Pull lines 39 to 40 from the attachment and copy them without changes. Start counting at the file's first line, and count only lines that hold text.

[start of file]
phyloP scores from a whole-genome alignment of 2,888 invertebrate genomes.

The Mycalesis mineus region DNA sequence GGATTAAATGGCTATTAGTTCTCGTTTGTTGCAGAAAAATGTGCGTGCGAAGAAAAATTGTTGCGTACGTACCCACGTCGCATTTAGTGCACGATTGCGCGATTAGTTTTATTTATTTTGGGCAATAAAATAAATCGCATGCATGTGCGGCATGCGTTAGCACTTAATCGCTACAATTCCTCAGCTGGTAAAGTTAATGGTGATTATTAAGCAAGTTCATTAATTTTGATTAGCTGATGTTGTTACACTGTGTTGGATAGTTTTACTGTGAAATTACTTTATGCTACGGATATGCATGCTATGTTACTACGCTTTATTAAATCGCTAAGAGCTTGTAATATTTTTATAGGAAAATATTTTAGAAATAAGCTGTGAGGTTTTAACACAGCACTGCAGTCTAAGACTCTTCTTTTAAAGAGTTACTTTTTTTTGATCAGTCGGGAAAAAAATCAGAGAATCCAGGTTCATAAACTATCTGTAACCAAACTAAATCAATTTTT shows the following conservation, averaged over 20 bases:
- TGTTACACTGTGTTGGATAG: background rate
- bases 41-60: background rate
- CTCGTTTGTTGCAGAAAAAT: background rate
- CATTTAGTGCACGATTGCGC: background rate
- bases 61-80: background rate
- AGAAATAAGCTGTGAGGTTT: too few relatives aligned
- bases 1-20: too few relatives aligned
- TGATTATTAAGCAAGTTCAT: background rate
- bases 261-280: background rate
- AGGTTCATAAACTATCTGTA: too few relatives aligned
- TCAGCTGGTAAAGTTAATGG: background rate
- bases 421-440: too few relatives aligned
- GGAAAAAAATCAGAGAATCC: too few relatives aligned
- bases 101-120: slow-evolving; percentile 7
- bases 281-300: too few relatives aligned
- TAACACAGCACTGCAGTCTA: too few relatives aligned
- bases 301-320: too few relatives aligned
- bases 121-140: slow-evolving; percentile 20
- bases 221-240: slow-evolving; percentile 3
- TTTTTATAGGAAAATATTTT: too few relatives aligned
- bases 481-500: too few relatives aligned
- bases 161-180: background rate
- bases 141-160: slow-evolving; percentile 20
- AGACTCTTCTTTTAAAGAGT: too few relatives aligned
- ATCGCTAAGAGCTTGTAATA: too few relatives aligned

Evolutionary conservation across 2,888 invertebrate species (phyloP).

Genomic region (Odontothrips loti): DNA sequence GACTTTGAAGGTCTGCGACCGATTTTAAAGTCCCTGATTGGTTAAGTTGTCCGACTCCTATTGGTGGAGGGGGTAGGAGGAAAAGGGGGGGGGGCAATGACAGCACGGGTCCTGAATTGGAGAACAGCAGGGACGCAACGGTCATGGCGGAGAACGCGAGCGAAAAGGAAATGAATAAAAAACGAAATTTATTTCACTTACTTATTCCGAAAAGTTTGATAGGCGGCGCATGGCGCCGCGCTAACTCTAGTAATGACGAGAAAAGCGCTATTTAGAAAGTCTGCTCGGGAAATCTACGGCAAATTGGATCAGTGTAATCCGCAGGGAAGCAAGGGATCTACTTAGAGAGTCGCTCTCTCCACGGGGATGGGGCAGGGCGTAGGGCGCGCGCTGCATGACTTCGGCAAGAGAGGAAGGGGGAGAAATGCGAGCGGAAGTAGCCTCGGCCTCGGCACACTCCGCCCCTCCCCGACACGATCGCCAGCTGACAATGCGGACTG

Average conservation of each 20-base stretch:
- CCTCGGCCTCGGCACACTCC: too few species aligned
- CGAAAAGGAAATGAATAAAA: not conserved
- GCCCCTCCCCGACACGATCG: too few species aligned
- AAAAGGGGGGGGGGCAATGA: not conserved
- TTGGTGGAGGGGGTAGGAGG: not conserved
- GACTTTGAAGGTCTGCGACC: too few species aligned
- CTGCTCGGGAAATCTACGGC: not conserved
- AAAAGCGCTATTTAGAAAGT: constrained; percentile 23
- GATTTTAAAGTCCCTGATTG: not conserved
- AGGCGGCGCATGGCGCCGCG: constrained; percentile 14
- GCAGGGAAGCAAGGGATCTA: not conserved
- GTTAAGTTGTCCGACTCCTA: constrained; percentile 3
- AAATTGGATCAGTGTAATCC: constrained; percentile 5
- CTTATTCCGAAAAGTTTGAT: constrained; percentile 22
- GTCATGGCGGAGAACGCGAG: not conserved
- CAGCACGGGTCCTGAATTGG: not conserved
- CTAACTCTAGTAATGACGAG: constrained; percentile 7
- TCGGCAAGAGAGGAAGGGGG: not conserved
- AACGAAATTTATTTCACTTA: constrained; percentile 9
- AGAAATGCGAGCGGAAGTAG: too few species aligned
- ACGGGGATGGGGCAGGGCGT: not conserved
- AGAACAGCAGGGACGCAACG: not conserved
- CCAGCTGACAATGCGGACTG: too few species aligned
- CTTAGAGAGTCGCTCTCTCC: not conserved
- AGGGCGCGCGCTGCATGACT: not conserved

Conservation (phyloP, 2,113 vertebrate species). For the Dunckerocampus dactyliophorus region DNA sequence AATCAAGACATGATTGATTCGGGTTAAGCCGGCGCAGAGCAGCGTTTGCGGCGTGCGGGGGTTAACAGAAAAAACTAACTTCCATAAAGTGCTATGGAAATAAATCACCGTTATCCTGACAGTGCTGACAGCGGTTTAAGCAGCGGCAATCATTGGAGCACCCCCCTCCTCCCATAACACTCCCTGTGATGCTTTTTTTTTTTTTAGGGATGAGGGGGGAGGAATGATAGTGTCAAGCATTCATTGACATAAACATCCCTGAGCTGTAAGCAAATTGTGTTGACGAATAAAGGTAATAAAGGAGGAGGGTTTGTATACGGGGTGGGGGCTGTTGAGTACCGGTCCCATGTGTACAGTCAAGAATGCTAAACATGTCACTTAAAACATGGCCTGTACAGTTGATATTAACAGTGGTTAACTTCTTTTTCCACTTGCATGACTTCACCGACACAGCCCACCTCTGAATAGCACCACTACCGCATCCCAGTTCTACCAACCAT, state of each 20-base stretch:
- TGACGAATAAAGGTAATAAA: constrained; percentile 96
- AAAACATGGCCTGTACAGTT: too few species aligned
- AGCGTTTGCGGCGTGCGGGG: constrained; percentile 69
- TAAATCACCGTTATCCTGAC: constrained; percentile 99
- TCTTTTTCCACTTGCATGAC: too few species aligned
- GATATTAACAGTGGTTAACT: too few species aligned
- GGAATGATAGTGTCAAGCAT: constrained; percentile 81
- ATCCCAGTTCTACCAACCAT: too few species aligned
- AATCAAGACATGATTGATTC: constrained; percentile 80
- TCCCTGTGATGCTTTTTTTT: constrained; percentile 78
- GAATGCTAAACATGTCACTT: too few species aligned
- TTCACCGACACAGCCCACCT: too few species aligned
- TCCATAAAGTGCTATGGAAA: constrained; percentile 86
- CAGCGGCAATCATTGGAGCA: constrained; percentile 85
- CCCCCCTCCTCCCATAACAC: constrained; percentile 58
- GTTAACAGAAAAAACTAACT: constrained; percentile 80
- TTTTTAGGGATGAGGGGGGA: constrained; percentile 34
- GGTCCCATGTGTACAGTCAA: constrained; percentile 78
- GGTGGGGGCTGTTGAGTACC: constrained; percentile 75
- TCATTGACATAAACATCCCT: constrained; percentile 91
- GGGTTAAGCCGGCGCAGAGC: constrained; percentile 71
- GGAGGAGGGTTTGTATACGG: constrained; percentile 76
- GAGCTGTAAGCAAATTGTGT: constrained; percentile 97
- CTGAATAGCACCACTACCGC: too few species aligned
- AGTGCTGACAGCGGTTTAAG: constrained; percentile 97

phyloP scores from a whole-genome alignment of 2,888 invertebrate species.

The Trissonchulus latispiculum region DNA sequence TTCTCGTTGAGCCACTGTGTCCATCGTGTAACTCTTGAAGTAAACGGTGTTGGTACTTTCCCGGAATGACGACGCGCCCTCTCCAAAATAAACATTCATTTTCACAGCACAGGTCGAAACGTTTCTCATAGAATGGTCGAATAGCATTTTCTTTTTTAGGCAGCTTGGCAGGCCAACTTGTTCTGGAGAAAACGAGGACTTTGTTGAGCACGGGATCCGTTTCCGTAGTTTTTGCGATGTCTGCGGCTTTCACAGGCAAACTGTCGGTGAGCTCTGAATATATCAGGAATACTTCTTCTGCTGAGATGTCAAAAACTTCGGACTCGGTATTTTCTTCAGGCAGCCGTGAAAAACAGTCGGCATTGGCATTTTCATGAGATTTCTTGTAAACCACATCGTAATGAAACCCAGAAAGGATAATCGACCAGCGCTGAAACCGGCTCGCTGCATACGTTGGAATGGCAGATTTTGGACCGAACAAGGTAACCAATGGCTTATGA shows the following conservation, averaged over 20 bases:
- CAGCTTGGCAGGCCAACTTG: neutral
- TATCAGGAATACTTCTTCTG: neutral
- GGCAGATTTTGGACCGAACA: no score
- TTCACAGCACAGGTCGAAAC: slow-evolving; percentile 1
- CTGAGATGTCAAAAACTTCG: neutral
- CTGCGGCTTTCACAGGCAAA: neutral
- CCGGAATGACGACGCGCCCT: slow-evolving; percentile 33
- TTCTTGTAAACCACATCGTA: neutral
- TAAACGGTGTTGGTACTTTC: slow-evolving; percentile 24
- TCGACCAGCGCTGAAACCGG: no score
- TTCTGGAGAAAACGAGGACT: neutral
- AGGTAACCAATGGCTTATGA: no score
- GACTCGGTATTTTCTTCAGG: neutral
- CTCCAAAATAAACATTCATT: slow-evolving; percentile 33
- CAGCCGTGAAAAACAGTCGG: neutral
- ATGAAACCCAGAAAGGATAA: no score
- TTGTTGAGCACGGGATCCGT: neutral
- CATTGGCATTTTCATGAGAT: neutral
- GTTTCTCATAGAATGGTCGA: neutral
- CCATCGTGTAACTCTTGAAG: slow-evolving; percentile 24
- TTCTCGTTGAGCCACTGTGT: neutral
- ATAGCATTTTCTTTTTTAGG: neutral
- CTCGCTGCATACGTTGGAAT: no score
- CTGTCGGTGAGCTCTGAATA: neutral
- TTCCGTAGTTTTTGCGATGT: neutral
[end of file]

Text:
- GATTTTAAAGTCCCTGATTG: not conserved
- AGGCGGCGCATGGCGCCGCG: constrained; percentile 14